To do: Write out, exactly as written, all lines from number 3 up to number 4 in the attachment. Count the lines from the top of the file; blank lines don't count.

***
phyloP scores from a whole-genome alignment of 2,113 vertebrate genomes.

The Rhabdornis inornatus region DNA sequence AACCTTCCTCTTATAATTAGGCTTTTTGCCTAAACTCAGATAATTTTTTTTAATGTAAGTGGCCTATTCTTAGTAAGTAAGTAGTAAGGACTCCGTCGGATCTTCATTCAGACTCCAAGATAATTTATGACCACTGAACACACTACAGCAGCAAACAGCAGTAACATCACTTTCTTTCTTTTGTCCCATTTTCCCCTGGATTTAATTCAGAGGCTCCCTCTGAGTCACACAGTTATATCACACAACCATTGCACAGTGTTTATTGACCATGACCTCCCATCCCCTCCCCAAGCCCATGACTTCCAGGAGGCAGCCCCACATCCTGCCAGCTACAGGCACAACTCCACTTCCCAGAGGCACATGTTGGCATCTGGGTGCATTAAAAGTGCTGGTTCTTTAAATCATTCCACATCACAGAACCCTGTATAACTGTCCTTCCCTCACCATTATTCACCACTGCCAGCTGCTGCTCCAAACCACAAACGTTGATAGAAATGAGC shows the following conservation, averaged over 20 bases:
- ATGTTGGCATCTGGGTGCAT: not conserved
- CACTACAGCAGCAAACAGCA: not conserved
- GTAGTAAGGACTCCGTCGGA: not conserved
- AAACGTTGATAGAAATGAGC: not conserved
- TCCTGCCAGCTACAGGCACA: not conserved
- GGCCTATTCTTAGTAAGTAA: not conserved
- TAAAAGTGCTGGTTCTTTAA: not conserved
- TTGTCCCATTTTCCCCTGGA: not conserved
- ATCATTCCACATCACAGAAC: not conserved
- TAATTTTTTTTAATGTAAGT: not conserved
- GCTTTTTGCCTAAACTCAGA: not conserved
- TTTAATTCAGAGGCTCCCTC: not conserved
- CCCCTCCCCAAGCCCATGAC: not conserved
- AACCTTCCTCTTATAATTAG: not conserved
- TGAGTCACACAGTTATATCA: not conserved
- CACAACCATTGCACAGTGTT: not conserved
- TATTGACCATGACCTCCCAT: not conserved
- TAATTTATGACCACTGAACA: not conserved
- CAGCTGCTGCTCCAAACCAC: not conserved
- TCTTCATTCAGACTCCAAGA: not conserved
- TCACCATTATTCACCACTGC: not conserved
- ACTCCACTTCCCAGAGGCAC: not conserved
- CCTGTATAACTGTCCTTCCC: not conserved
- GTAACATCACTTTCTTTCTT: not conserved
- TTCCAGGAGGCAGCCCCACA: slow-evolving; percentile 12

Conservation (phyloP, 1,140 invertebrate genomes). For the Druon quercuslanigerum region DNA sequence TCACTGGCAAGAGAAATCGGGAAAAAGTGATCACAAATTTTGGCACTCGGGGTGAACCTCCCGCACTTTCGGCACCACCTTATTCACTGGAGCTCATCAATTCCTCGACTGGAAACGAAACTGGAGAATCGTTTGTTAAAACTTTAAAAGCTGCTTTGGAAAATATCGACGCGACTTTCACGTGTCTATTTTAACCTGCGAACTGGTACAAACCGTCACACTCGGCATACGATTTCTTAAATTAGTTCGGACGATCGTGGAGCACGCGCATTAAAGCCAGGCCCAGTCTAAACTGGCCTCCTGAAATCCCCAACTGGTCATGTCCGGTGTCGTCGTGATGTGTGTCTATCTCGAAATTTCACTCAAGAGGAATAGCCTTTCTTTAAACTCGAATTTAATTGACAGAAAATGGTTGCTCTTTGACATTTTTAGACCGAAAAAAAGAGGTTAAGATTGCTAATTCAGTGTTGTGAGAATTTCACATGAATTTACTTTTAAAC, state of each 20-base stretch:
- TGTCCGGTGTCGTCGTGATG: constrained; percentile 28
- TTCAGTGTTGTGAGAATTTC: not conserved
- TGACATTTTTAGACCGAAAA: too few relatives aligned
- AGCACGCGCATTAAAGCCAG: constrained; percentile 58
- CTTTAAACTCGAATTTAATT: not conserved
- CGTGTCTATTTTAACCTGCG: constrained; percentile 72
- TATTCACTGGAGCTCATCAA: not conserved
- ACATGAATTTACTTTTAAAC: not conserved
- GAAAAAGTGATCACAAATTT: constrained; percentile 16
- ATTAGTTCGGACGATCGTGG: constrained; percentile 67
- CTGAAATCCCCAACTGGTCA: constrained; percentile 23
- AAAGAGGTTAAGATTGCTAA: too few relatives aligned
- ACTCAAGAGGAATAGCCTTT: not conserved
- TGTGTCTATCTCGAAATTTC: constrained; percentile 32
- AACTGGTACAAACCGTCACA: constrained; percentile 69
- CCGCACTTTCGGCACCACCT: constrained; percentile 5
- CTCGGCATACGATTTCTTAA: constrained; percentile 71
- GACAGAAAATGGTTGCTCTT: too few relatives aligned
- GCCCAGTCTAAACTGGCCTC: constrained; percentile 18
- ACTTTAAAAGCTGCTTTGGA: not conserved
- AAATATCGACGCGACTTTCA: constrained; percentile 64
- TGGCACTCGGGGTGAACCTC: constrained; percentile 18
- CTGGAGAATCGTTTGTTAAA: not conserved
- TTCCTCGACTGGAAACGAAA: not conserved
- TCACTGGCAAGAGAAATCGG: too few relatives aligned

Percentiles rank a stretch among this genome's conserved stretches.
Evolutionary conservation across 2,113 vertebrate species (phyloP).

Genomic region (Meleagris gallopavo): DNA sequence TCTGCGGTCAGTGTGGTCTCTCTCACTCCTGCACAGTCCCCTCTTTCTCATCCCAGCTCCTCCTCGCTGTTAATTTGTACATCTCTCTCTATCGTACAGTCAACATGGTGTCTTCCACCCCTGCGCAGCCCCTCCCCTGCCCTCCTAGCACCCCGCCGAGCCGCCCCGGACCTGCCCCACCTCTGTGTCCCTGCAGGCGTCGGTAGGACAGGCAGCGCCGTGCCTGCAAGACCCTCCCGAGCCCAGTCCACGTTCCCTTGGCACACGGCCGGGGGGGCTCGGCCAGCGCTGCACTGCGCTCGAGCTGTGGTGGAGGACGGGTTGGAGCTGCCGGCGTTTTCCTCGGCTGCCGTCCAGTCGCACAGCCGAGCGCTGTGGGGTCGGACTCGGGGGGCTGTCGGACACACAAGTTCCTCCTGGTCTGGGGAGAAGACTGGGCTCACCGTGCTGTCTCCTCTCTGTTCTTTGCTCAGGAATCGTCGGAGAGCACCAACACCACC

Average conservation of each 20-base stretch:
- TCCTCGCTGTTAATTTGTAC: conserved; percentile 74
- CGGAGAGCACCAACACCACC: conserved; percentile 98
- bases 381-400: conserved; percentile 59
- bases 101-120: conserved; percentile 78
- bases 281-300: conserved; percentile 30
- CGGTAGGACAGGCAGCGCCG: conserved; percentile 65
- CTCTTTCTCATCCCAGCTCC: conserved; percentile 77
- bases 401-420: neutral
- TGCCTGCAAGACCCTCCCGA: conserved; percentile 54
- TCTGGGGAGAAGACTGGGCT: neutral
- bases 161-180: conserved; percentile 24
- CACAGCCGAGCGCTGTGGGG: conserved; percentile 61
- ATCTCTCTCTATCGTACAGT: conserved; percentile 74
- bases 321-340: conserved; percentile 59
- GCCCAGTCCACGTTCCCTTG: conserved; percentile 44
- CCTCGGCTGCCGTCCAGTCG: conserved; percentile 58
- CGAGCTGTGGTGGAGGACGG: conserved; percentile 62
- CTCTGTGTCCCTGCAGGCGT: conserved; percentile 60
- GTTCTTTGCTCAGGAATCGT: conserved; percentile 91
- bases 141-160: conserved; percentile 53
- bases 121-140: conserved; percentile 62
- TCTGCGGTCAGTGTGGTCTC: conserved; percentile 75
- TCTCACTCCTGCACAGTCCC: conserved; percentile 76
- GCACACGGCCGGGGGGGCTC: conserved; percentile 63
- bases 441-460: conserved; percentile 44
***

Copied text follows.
- ATGTTGGCATCTGGGTGCAT: not conserved
- CACTACAGCAGCAAACAGCA: not conserved